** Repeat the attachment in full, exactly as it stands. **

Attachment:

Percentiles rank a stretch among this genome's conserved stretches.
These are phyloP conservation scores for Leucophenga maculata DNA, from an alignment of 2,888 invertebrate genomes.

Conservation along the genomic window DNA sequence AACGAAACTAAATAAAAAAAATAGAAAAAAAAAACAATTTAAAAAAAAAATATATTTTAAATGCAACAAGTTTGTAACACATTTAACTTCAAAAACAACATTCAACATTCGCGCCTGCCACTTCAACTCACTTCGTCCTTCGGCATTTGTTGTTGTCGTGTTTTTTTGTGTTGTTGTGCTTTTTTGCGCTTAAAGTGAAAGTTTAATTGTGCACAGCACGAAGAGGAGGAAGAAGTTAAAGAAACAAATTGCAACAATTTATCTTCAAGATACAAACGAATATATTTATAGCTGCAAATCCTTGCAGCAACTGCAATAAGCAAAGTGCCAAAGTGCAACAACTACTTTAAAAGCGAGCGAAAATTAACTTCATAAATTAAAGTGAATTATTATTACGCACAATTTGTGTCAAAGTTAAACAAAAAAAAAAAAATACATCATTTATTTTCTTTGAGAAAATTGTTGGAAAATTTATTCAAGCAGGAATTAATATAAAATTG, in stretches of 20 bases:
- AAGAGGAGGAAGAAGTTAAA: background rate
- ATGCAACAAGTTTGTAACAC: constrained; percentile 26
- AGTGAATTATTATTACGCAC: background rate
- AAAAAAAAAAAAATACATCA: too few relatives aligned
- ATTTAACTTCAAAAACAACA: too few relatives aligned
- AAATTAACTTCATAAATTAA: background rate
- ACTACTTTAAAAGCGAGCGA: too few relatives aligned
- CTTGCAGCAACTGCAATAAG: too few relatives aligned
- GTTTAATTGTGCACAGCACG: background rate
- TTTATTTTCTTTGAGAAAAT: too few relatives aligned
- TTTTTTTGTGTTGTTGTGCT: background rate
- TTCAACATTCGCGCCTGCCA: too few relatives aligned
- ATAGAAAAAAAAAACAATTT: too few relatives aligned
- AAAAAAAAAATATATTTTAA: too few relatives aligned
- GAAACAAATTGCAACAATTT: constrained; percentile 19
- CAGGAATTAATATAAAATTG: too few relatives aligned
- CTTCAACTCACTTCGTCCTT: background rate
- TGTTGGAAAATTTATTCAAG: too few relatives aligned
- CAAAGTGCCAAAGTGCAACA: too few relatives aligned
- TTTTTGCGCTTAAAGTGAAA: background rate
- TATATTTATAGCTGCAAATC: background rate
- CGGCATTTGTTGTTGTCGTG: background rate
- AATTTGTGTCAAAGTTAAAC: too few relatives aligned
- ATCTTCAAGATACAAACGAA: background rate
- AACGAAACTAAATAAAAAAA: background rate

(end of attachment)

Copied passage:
Percentiles rank a stretch among this genome's conserved stretches.
These are phyloP conservation scores for Leucophenga maculata DNA, from an alignment of 2,888 invertebrate genomes.

Conservation along the genomic window DNA sequence AACGAAACTAAATAAAAAAAATAGAAAAAAAAAACAATTTAAAAAAAAAATATATTTTAAATGCAACAAGTTTGTAACACATTTAACTTCAAAAACAACATTCAACATTCGCGCCTGCCACTTCAACTCACTTCGTCCTTCGGCATTTGTTGTTGTCGTGTTTTTTTGTGTTGTTGTGCTTTTTTGCGCTTAAAGTGAAAGTTTAATTGTGCACAGCACGAAGAGGAGGAAGAAGTTAAAGAAACAAATTGCAACAATTTATCTTCAAGATACAAACGAATATATTTATAGCTGCAAATCCTTGCAGCAACTGCAATAAGCAAAGTGCCAAAGTGCAACAACTACTTTAAAAGCGAGCGAAAATTAACTTCATAAATTAAAGTGAATTATTATTACGCACAATTTGTGTCAAAGTTAAACAAAAAAAAAAAAATACATCATTTATTTTCTTTGAGAAAATTGTTGGAAAATTTATTCAAGCAGGAATTAATATAAAATTG, in stretches of 20 bases:
- AAGAGGAGGAAGAAGTTAAA: background rate
- ATGCAACAAGTTTGTAACAC: constrained; percentile 26
- AGTGAATTATTATTACGCAC: background rate
- AAAAAAAAAAAAATACATCA: too few relatives aligned
- ATTTAACTTCAAAAACAACA: too few relatives aligned
- AAATTAACTTCATAAATTAA: background rate
- ACTACTTTAAAAGCGAGCGA: too few relatives aligned
- CTTGCAGCAACTGCAATAAG: too few relatives aligned
- GTTTAATTGTGCACAGCACG: background rate
- TTTATTTTCTTTGAGAAAAT: too few relatives aligned
- TTTTTTTGTGTTGTTGTGCT: background rate
- TTCAACATTCGCGCCTGCCA: too few relatives aligned
- ATAGAAAAAAAAAACAATTT: too few relatives aligned
- AAAAAAAAAATATATTTTAA: too few relatives aligned
- GAAACAAATTGCAACAATTT: constrained; percentile 19
- CAGGAATTAATATAAAATTG: too few relatives aligned
- CTTCAACTCACTTCGTCCTT: background rate
- TGTTGGAAAATTTATTCAAG: too few relatives aligned
- CAAAGTGCCAAAGTGCAACA: too few relatives aligned
- TTTTTGCGCTTAAAGTGAAA: background rate
- TATATTTATAGCTGCAAATC: background rate
- CGGCATTTGTTGTTGTCGTG: background rate
- AATTTGTGTCAAAGTTAAAC: too few relatives aligned
- ATCTTCAAGATACAAACGAA: background rate
- AACGAAACTAAATAAAAAAA: background rate